# Issues Calculating Limits Using Derivatives

I'm pretty bad at math, and Im doing some practice questions for school, I was wondering if someone could help me with this question, I cant get the right answer no matter what I try. Here's the question:

$$f(x) = \left\{\begin{array}{ll} -\frac{3}{x+3},&\text{if } x \lt -3;\\ 2x+9, &\text{if }x \gt -3. \end{array}\right.$$

Calculate the following limits:

a) $\displaystyle \lim_{x\to -3^-} f(x)$

b) $\displaystyle \lim_{x\to -3} f(x)$

c) $\displaystyle \lim_{x\to -3^+} f(x)$

I've gotten (These are right)

B) DNE

C) 3

But I cant figure out A do I need the

$$\frac{f(x + h) - f(x)}{h}$$ or $$\frac{f(x)-f(a)}{x-a}$$ for that one? how would I work it out?

Here's my work if you want to look at what i did wrong:

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Why do you need the derivative? BTW, your b & c are mixed up –  Dennis Gulko Oct 5 '11 at 20:05
For (a), you have the form -3 ÷ "-0", where -0 is just a way of saying something that approaches zero from the left (and is hence negative). So this limit diverges to + infinity. –  The Chaz 2.0 Oct 5 '11 at 20:06
Please upload images using the standard host of this site, because then they will be guaranteed to be persistent. To do this, use the image link above the editing field or hit ctrl-G. –  t.b. Oct 5 '11 at 22:09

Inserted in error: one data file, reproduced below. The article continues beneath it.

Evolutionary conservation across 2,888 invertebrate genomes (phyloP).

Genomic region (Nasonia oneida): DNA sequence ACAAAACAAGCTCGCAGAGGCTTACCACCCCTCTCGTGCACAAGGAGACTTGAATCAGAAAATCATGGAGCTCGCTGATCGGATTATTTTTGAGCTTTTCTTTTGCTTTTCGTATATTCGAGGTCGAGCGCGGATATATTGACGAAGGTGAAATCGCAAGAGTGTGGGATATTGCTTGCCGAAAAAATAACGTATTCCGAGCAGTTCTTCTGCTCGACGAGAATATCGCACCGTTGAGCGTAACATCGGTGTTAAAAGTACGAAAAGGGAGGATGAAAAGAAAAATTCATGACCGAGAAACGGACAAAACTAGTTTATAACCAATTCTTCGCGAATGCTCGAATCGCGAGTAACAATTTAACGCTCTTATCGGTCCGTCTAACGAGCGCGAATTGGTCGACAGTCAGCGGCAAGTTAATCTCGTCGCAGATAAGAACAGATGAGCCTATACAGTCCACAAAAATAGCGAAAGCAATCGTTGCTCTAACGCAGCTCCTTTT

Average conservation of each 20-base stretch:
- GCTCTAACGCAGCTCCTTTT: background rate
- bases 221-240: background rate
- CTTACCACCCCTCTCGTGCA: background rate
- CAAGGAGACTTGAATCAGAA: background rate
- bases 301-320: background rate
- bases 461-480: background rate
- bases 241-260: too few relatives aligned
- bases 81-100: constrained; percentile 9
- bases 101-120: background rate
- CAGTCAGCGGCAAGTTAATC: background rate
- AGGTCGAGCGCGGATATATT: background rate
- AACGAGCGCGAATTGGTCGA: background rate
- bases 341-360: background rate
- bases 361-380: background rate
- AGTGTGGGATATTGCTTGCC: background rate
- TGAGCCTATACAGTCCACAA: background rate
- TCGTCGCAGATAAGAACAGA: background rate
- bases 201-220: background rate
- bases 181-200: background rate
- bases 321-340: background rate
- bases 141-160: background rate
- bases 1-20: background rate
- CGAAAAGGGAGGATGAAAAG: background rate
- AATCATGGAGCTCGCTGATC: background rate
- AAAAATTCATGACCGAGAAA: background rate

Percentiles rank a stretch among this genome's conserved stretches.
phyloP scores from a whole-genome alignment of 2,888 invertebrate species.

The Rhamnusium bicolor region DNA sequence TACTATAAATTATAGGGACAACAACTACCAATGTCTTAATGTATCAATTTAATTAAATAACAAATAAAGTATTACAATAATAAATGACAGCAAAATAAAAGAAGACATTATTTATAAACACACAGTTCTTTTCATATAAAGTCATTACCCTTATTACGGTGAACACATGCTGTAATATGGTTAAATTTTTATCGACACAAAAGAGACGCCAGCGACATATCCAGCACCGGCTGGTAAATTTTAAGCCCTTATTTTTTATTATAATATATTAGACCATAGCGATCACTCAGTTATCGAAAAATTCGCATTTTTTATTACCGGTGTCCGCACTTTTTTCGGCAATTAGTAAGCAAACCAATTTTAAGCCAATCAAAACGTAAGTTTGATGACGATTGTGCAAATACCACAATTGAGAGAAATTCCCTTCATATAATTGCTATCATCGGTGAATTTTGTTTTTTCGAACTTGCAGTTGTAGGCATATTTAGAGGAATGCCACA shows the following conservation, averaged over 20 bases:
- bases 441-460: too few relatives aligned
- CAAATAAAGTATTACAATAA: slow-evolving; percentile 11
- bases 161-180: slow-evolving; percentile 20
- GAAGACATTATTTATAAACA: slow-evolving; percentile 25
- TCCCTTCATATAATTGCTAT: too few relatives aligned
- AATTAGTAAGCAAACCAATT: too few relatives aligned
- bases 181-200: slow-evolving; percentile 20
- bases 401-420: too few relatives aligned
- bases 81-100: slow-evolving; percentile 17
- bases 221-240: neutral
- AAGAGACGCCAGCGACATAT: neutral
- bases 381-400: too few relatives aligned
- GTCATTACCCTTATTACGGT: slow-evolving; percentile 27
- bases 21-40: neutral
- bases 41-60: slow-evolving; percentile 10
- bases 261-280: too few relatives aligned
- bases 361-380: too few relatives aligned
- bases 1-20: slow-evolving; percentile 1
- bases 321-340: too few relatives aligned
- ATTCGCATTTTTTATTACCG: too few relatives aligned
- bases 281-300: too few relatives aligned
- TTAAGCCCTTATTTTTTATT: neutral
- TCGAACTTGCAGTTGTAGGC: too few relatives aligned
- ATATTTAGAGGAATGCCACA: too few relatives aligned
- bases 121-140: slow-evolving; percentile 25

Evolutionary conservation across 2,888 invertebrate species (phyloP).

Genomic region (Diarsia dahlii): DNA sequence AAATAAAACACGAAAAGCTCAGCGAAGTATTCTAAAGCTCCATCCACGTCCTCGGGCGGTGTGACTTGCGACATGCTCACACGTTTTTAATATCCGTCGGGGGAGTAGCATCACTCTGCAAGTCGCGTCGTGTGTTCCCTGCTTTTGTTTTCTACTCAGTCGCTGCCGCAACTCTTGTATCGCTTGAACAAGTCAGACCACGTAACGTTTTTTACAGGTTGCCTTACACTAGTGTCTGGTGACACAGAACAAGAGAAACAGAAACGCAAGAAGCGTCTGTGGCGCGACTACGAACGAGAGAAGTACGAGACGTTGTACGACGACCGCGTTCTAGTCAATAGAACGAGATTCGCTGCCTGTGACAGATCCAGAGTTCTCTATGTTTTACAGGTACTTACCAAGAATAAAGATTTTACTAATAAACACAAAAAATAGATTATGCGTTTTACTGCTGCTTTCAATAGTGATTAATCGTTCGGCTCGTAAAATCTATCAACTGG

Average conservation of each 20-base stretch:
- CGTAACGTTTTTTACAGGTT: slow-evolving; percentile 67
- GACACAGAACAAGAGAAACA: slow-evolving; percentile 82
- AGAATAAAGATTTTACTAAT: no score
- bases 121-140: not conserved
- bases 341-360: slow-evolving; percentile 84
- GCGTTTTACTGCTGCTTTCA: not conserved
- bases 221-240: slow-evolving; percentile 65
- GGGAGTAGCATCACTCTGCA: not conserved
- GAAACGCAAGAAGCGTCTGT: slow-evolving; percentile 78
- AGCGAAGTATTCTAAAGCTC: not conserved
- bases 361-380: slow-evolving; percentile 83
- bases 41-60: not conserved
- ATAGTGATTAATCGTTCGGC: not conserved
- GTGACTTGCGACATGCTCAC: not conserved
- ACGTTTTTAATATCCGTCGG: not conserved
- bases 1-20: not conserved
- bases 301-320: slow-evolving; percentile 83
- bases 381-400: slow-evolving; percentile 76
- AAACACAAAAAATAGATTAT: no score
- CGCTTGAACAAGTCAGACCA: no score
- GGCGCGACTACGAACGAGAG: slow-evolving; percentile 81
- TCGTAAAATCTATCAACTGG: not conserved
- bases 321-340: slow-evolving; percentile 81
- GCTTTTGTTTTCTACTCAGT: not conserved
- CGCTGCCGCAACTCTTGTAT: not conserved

In what you write, you are not being asked to do a derivative, you are just being asked to do a limit. So you do not need to use either the Fermat or the Difference quotient limits. You just need to do the limit of the function.

As $x\to -3^-$, $f(x)$ will be evaluated using the formula $\displaystyle-\frac{3}{x+3}$. So $$\lim_{x\to -3^-}f(x) = \lim_{x\to -3^-}-\frac{3}{x+3}.$$

When $x\to -3^+$, $f(x)$ is evaluated using the formula $2x+9$, so you would do $$\lim_{x\to -3^+}f(x) = \lim_{x\to -3^+}(2x+9).$$

These limits should be done directly; neither of the derivative limits comes into play at all.

If you are being asked for the limits of the derivative of $f(x)$, i.e., $\displaystyle\lim_{x\to -3^-}f'(x)$, $\displaystyle\lim_{x\to -3^+}f'(x)$, $\displaystyle \lim_{x\to -3}f'(x)$, then first you should figure out the derivative for each of the two "parts" of $f(x)$ using whichever quotient you want, then take the limit.

For example, if $a\gt -3$, then $$f'(a) = \lim_{x\to a}\frac{f(x)-f(a)}{x-a} = \lim_{x\to a}\frac{(2x+9)-(2a+9)}{x-a};$$ or, just as valid, $$f'(a) = \lim_{h\to 0}\frac{f(a+h)-f(a)}{h} = \lim_{h\to 0}\frac{2(a+h)+9 - (2a+9)}{h}.$$ Then, whatever the answer is, you use this formula for $\displaystyle \lim_{x\to -3^+}f'(x)$. Similarly with the other limit.

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Alright that makes it a lot clearer, thank you –  Latency Oct 5 '11 at 20:58

When stuck with limits, sometimes drawing a graph could help.

as x approaches -3 from the negative side, the function -(3/(x+3)) approaches very large values of y. As x approaches -3 from the right, the function approaches 2*-3+9=3. As a result the function has no limit at x=-3 and is not continuous at this point.

In an exam, you probably can't relay on the plot, but the picture together with algebraic derivation sometimes help.

Wolfram provide a free on-line plotter. Also, you may want to check this: GraphPlotter

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